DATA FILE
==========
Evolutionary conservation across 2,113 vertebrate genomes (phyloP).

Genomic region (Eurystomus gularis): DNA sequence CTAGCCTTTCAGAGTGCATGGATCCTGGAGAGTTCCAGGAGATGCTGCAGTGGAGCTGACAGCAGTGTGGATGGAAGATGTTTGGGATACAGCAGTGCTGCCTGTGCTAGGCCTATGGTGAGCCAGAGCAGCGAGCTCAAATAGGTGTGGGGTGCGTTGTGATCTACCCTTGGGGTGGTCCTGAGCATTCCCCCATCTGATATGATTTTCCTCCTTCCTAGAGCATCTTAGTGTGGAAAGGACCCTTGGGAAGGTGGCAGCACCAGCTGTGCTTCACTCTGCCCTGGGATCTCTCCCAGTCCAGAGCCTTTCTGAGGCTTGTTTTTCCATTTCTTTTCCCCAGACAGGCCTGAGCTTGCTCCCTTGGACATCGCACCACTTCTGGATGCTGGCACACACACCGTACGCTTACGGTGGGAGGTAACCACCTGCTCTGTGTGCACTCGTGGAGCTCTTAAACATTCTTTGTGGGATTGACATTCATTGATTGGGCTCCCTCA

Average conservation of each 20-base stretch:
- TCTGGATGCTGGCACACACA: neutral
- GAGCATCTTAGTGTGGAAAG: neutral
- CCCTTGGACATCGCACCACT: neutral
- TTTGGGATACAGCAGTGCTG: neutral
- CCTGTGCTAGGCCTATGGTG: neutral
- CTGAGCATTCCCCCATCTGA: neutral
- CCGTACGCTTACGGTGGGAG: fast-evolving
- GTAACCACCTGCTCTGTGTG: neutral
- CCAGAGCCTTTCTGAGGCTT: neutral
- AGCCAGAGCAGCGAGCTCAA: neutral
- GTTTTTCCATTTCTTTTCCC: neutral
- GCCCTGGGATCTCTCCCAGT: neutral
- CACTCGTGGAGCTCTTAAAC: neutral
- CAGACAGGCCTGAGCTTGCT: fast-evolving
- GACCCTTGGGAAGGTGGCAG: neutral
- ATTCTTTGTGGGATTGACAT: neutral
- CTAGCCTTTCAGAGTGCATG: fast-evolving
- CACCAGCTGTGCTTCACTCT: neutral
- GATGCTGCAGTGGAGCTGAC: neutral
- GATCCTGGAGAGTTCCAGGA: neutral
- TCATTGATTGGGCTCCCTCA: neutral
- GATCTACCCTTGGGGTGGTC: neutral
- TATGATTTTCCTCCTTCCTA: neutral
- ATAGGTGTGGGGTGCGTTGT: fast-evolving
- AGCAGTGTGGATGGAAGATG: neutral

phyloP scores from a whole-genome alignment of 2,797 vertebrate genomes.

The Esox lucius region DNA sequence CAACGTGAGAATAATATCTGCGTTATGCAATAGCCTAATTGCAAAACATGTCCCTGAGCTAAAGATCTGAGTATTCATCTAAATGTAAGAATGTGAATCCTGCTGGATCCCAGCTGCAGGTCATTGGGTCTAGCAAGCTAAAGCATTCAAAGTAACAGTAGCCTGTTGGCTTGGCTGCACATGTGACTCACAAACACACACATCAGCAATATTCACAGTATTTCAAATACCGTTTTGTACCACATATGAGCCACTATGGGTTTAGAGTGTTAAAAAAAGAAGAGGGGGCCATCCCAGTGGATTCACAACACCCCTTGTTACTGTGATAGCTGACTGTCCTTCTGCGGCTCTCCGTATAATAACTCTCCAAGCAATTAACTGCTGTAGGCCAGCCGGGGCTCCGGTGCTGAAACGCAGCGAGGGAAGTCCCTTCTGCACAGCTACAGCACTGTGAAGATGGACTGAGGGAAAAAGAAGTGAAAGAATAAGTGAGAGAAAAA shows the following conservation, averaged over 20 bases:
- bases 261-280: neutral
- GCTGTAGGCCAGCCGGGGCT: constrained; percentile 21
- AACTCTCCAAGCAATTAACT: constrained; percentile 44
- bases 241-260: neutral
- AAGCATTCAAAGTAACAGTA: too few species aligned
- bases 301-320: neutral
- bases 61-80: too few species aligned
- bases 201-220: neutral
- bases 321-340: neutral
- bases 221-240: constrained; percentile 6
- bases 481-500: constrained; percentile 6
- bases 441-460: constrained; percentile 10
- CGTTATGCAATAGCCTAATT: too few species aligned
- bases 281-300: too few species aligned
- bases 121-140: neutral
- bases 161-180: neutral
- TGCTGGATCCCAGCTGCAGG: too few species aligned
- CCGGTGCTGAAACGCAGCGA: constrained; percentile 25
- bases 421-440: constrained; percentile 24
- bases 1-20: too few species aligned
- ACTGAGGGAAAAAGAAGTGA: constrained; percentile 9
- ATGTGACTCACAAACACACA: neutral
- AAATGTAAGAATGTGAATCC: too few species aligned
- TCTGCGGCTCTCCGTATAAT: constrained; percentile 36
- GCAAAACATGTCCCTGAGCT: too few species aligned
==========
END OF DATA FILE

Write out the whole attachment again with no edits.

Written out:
Evolutionary conservation across 2,113 vertebrate genomes (phyloP).

Genomic region (Eurystomus gularis): DNA sequence CTAGCCTTTCAGAGTGCATGGATCCTGGAGAGTTCCAGGAGATGCTGCAGTGGAGCTGACAGCAGTGTGGATGGAAGATGTTTGGGATACAGCAGTGCTGCCTGTGCTAGGCCTATGGTGAGCCAGAGCAGCGAGCTCAAATAGGTGTGGGGTGCGTTGTGATCTACCCTTGGGGTGGTCCTGAGCATTCCCCCATCTGATATGATTTTCCTCCTTCCTAGAGCATCTTAGTGTGGAAAGGACCCTTGGGAAGGTGGCAGCACCAGCTGTGCTTCACTCTGCCCTGGGATCTCTCCCAGTCCAGAGCCTTTCTGAGGCTTGTTTTTCCATTTCTTTTCCCCAGACAGGCCTGAGCTTGCTCCCTTGGACATCGCACCACTTCTGGATGCTGGCACACACACCGTACGCTTACGGTGGGAGGTAACCACCTGCTCTGTGTGCACTCGTGGAGCTCTTAAACATTCTTTGTGGGATTGACATTCATTGATTGGGCTCCCTCA

Average conservation of each 20-base stretch:
- TCTGGATGCTGGCACACACA: neutral
- GAGCATCTTAGTGTGGAAAG: neutral
- CCCTTGGACATCGCACCACT: neutral
- TTTGGGATACAGCAGTGCTG: neutral
- CCTGTGCTAGGCCTATGGTG: neutral
- CTGAGCATTCCCCCATCTGA: neutral
- CCGTACGCTTACGGTGGGAG: fast-evolving
- GTAACCACCTGCTCTGTGTG: neutral
- CCAGAGCCTTTCTGAGGCTT: neutral
- AGCCAGAGCAGCGAGCTCAA: neutral
- GTTTTTCCATTTCTTTTCCC: neutral
- GCCCTGGGATCTCTCCCAGT: neutral
- CACTCGTGGAGCTCTTAAAC: neutral
- CAGACAGGCCTGAGCTTGCT: fast-evolving
- GACCCTTGGGAAGGTGGCAG: neutral
- ATTCTTTGTGGGATTGACAT: neutral
- CTAGCCTTTCAGAGTGCATG: fast-evolving
- CACCAGCTGTGCTTCACTCT: neutral
- GATGCTGCAGTGGAGCTGAC: neutral
- GATCCTGGAGAGTTCCAGGA: neutral
- TCATTGATTGGGCTCCCTCA: neutral
- GATCTACCCTTGGGGTGGTC: neutral
- TATGATTTTCCTCCTTCCTA: neutral
- ATAGGTGTGGGGTGCGTTGT: fast-evolving
- AGCAGTGTGGATGGAAGATG: neutral

phyloP scores from a whole-genome alignment of 2,797 vertebrate genomes.

The Esox lucius region DNA sequence CAACGTGAGAATAATATCTGCGTTATGCAATAGCCTAATTGCAAAACATGTCCCTGAGCTAAAGATCTGAGTATTCATCTAAATGTAAGAATGTGAATCCTGCTGGATCCCAGCTGCAGGTCATTGGGTCTAGCAAGCTAAAGCATTCAAAGTAACAGTAGCCTGTTGGCTTGGCTGCACATGTGACTCACAAACACACACATCAGCAATATTCACAGTATTTCAAATACCGTTTTGTACCACATATGAGCCACTATGGGTTTAGAGTGTTAAAAAAAGAAGAGGGGGCCATCCCAGTGGATTCACAACACCCCTTGTTACTGTGATAGCTGACTGTCCTTCTGCGGCTCTCCGTATAATAACTCTCCAAGCAATTAACTGCTGTAGGCCAGCCGGGGCTCCGGTGCTGAAACGCAGCGAGGGAAGTCCCTTCTGCACAGCTACAGCACTGTGAAGATGGACTGAGGGAAAAAGAAGTGAAAGAATAAGTGAGAGAAAAA shows the following conservation, averaged over 20 bases:
- bases 261-280: neutral
- GCTGTAGGCCAGCCGGGGCT: constrained; percentile 21
- AACTCTCCAAGCAATTAACT: constrained; percentile 44
- bases 241-260: neutral
- AAGCATTCAAAGTAACAGTA: too few species aligned
- bases 301-320: neutral
- bases 61-80: too few species aligned
- bases 201-220: neutral
- bases 321-340: neutral
- bases 221-240: constrained; percentile 6
- bases 481-500: constrained; percentile 6
- bases 441-460: constrained; percentile 10
- CGTTATGCAATAGCCTAATT: too few species aligned
- bases 281-300: too few species aligned
- bases 121-140: neutral
- bases 161-180: neutral
- TGCTGGATCCCAGCTGCAGG: too few species aligned
- CCGGTGCTGAAACGCAGCGA: constrained; percentile 25
- bases 421-440: constrained; percentile 24
- bases 1-20: too few species aligned
- ACTGAGGGAAAAAGAAGTGA: constrained; percentile 9
- ATGTGACTCACAAACACACA: neutral
- AAATGTAAGAATGTGAATCC: too few species aligned
- TCTGCGGCTCTCCGTATAAT: constrained; percentile 36
- GCAAAACATGTCCCTGAGCT: too few species aligned